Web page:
While counseling a friend (we’ll call her Kaylee) through a struggle over deep discontentment with the lack of feedback on a project she’d put years of effort into, I felt the urge to ask a very specific question.
“Kaylee, what would truly make you happy in this scenario?” I asked. “What do you want out of this?”
“For people to like my project,” she replied.
“Well, you have five people who regularly tell you they do!”
“I know. But that’s not enough.”
Another friend piped in and asked, “What would realistically be enough to make you happy, then?”
There was no answer to that question. The silence itself struck a chord in me and opened the doors to a revelation I’m continuing to wrestle with: she didn’t answer because there is no answer. Because if you can’t be content with what you have now, you will not truly be content with anything—even if you have everything.
It Will Never be Enough
The 2017 movie musical “The Greatest Showman” tackles a man’s journey from squalor to splendor and the revelation that no matter how high he climbs, no matter what accolades he receives, he continues to feel empty. He goes from pursuing common favor to chasing the elites of New York society, then the applause of the nation at large…but in the end, hollowness and loss force him to come face-to-face with the fact that he had everything he truly needed from the start: a loving family he’d neglected in pursuit of the world’s admiration.
I love this journey. I love it because it brought me face-to-face with the truth that if we aren’t thankful for what we have, we will never fill the hole in our hearts.
This is not to say that everyone is in ideal circumstances always, but I would like to suggest that we can find things to be thankful for even in less-than-ideal places. Even if it’s just the breath in your lungs and the clothes on your back and the opportunity to try again tomorrow, that can be enough.
“The Thing” Won’t Make Life Perfect
People often think that if they “just had” something—the perfect job, the perfect relationship, the perfect house—THEN they would be happy. Then they would feel fulfilled. If they had a certain amount of followers on social media, sold a certain number of books, if they became head pastor of a church, if they found Mr. or Mrs. Right, contentment would be achieved. At last, that gnawing ache within them would quiet. They could finally rest.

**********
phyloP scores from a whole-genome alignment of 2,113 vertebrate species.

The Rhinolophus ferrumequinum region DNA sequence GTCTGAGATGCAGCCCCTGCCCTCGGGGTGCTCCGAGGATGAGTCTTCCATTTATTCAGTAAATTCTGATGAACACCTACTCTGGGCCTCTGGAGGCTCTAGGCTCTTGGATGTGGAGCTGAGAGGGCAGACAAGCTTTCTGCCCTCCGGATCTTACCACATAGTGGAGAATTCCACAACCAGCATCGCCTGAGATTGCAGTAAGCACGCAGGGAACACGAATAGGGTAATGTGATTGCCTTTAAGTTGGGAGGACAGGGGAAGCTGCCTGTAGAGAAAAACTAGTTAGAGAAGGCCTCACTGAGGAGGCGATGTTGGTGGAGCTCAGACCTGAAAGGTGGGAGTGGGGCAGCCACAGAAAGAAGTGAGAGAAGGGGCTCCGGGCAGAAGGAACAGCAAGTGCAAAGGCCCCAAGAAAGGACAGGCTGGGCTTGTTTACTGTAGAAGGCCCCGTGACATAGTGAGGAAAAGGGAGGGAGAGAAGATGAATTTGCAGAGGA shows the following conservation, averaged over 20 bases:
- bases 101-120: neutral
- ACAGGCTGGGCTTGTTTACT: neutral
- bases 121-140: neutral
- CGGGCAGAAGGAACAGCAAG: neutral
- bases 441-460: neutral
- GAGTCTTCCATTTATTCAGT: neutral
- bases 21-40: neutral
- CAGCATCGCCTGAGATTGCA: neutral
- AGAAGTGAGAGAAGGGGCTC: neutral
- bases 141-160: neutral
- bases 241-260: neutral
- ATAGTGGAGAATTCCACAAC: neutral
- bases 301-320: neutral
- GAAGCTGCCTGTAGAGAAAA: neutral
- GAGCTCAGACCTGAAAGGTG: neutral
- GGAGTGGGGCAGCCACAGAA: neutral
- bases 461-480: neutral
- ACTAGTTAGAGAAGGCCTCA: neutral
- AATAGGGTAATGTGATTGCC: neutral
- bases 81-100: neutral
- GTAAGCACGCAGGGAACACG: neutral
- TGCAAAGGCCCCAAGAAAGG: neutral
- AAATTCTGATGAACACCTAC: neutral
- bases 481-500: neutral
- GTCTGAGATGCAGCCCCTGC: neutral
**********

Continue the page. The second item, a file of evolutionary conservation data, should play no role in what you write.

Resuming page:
They think this until they have those things, and the hole’s somehow still not filled. Suddenly they’re left wondering if they had a nicer car, a corner office, kids, pets, an even nicer house…
You get the picture.
Here’s the thing: contentment and true joy are not found in achieving success. They’re found in spite of success or failure. They’re found in being thankful for what you have right here and now, not in what you could have someday. If your happiness hinges on an outcome, it’s not really happiness, it’s a pinging pleasure synapse firing across the lobe of your brain; and once it fizzles out, discontentment will flood back in. You will want the next big thing to make you happy. And the next. And the next. You can actually wire your brain to constantly chase after the Next Big Thing, running toward a horizon that’s always moving away from you.
How Do You Achieve True Contentment?
Slow down. Stop. Look around you.
You can find contentment in what you have right now. The key to filling up that hole in your heart is to be thankful right where you’re at. That doesn’t mean you can’t have ambitions, but it’s recognizing that those ambitions are not your purpose.
Give thanks for what’s already there. It’s not bad to have goals, but it is bad to hang your entire outlook on them. It’s unwise to pin contentment to the notion of a certain outcome rather than learning to live in gratefulness with what God has already given you. It’s healthy to find contentment and peace in every step of life, because you never know how long you’ll be standing there before the next one.
Shift your perspective. Give your eyes a rest from that horizon and bring the closer things into focus. Tally up the things you’re thankful for right here and now. It’s amazing how much contentment can be found right where we are.